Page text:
The research on this topic is reasonably diverse, but it is possible to draw out a few general points that we could identify as agreed findings.

Possibly the major factor explaining this strangely mixed situation is the high level of continuity among prominent political actors and in institutions that carry a high level of prominence and social responsibility (media, education, culture, religion).

If we want to identify reasons why this situation presents a barrier to the development of the sort of democracy that was envisioned at the time of the development of post-socialist teleology, we would of course have no difficulty generating a very long list. But I would concentrate on a single reason: the basic condition for the kind of openness of decisionmaking to broad segments of the public that is a characteristic goal of democracy is the existence of a well-informed and critical public. The perceived need to discourage discussion and control the ability of information that is likely to endanger the prestige of elites retaining a position of power acts as a direct barrier to the development of an informed public. In effect it reverberates through institutions, education and media in particular, producing consequences of enforced uniformity, restricted knowledge, ideological approaches to history, and fear.

Here again I would concentrate on media in the recent period. We have witnessed intensive campaigns on the part of media close to ruling parties to disqualify any number of real and potential sources of criticism, whether these are institutions or individuals. These include organisation for the promotion of human rights and recognition of civilian victims in Serbia and Croatia, organisations investigating corruption such as KRIK in Serbia (these have been publicly interpreted as agents of international powers seeking to destabilise governments), embarrassing informal organisations such as disorderly football team supporters in Croatia (who prominent officials have sought to associate not only with Yugoslavia, but also, bizarrely, with a long-extinct Yugoslav political association from the 1920s – possibly indicating that disorder at football matches acts only as a pretext for raising an entirely different set of concerns), and all of the people participating in political protests related to the illegal practice of political power in Macedonia (who are verbally associated with a private foundation that is no longer active in the region).

All of these examples will be familiar with the audience here, and there is probably not much need to go into detail about them. The elements that they tend to have in common are these: 1) there is a discourse of threat, which 2) is expressed in terms of identity and security, and which 3) derives from the expression of orientation or the effort to make information available. That is to say that there appears to be a direct line that can be drawn between fear of historical legacies and the demonization of broad sectors of the public. Claims related to recognition of historical legacies and demands for justice do often take a moralistic form, but here we can see that they are also productive of patterns that tend to stand in the way of the development of an engaged and critical public sphere.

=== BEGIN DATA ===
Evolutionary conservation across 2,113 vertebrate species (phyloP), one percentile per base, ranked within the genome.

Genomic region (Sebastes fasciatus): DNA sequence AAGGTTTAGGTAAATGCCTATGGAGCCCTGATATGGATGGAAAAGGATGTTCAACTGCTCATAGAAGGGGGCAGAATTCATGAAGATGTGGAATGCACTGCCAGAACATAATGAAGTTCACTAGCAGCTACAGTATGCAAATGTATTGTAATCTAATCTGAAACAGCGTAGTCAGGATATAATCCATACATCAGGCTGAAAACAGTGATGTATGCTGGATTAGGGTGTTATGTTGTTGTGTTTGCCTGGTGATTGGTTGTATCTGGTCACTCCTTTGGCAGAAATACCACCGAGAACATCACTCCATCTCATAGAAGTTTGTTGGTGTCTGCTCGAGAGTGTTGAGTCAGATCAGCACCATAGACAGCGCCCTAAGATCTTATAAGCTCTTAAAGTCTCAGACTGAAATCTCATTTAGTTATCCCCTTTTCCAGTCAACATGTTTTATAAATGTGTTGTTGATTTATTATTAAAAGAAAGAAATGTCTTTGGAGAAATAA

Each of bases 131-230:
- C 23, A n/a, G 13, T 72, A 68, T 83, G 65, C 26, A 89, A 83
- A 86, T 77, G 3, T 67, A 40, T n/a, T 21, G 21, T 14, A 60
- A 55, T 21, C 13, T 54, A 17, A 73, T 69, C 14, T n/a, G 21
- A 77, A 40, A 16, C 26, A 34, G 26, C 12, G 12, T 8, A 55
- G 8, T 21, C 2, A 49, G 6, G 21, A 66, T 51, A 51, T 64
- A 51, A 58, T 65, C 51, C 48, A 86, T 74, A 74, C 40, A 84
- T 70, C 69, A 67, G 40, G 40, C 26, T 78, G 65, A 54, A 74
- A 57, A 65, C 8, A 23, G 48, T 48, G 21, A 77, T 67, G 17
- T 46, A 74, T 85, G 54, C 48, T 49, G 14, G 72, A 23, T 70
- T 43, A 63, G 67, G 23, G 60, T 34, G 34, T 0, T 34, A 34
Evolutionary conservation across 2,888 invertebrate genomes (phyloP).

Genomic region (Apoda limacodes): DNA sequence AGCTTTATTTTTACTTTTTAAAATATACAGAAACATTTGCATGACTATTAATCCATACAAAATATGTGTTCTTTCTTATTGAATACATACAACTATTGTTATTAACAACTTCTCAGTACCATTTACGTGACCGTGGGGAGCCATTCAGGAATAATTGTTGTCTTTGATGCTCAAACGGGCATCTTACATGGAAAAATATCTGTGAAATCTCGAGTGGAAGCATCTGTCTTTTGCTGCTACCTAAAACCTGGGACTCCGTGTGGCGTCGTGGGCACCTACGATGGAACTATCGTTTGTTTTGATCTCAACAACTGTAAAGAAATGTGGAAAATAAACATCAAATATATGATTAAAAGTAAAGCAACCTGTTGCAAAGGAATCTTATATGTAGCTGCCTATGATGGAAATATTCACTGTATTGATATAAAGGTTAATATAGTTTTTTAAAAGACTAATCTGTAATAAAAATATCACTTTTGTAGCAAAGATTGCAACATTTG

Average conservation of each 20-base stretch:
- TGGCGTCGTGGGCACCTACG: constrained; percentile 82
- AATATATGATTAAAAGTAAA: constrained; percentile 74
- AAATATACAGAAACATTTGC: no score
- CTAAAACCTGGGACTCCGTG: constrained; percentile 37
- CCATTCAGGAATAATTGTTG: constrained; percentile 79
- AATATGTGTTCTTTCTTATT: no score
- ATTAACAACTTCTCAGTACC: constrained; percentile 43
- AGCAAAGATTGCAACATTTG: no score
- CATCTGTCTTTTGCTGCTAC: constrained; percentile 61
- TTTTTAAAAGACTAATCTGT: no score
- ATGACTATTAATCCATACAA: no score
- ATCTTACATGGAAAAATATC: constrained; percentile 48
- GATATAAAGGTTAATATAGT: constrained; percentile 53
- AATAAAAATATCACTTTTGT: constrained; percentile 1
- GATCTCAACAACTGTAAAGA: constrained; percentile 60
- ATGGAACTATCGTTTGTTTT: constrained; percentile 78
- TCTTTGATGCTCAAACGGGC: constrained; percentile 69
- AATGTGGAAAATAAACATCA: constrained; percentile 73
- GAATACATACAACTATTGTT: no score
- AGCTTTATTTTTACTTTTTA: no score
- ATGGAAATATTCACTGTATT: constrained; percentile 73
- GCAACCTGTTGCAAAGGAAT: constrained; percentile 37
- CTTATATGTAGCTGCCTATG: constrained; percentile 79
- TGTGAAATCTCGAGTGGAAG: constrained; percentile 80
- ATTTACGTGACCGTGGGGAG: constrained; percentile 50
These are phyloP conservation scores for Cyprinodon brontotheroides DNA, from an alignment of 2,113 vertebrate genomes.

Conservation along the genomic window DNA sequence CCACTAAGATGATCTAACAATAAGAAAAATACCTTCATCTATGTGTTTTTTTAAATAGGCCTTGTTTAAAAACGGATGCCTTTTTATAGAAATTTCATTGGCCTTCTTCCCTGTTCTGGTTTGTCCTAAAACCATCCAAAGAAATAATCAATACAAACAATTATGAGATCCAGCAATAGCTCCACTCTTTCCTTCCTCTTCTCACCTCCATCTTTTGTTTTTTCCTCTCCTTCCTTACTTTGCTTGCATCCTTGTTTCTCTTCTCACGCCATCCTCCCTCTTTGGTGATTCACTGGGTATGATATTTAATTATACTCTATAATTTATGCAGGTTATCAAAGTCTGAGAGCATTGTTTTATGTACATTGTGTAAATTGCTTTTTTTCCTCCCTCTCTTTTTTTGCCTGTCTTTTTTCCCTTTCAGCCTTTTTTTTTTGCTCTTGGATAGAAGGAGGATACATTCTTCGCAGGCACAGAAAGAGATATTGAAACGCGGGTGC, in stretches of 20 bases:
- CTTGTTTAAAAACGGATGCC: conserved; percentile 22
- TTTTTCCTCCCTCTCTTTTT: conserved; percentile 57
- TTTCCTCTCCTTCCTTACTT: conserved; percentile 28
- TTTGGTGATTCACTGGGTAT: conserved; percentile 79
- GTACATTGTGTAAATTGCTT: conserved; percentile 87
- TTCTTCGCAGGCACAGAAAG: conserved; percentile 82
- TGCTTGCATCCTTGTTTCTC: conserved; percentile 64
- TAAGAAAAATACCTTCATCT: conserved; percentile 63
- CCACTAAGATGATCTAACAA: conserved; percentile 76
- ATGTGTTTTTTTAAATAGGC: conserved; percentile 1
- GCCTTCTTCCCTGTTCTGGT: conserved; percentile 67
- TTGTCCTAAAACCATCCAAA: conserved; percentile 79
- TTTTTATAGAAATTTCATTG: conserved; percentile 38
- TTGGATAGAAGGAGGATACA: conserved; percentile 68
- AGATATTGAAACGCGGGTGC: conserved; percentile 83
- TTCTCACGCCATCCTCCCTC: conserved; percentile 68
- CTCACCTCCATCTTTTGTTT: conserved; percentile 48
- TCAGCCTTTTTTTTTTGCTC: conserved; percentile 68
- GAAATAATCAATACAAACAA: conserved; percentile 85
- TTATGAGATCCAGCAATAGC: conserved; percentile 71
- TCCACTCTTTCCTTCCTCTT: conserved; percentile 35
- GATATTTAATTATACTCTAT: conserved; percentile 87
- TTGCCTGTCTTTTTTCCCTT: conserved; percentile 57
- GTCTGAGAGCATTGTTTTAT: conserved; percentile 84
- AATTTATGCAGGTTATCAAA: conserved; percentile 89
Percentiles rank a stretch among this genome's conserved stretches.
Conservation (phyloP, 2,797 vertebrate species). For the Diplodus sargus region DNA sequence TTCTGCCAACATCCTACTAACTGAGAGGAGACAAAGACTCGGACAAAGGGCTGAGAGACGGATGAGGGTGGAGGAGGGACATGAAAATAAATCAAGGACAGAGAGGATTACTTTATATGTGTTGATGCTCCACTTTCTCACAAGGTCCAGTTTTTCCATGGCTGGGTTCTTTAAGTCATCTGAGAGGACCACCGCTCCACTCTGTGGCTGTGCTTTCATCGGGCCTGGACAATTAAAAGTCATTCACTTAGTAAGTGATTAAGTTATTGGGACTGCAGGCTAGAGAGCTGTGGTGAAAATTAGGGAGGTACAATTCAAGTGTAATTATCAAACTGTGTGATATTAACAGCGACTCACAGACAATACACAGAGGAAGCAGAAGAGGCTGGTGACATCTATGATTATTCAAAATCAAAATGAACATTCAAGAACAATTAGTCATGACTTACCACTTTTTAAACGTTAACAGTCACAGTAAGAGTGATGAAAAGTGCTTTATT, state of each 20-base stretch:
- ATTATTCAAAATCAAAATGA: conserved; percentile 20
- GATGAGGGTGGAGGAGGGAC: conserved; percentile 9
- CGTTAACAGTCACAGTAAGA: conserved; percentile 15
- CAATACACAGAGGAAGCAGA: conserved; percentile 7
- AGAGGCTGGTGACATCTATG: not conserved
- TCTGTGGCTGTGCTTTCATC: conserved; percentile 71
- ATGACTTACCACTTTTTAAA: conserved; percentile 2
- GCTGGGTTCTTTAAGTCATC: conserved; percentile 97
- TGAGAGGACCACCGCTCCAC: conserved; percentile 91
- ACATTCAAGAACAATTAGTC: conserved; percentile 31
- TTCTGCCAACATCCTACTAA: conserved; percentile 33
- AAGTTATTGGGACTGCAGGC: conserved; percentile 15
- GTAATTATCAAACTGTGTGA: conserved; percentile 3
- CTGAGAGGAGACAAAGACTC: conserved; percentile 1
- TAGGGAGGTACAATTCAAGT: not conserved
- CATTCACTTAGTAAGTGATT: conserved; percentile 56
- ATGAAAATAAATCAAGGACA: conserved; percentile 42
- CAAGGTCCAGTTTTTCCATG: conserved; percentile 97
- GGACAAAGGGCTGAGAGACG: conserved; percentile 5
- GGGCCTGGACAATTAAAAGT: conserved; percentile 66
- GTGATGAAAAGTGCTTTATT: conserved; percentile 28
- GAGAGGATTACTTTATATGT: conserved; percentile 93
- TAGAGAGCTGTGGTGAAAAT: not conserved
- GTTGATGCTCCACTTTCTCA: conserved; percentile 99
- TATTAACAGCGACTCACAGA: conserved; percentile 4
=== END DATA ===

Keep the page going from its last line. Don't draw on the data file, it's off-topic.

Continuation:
It might be possible to close with a final observation: we noted in the beginning of this presentation that a lot of the forces behind the development of post-socialist were ideological in form, and raised claims that had to do with both the superiority and the inevitability of a particular combination of institutional political pluralism and economic liberalism. We might add that many of the elements of democracy raised in this discourse are not characteristic of actually existing democracy as practiced in established democratic states. It might be possible to argue that they represent an idealised form of political goals that had not been realised in the states where they were created, and took on the form of experimental projects in some states where they were applied. This was possibly done because of the strength of an assumption – which turned out, unsurprisingly, to be false – that actors in the target states represented a kind of blank canvas and would not be conscious of very concrete local goals that could be placed ahead of abstract ideological goals. In retrospect it should probably not be surprising that actors in influential institutions were doing something that actors always do in parliamentary democracy, which is channelling the pursuit of particular and private interests through public institutions.

Are there lessons in this experience? There probably are, but it is hard to escape the feeling that many of them are obvious.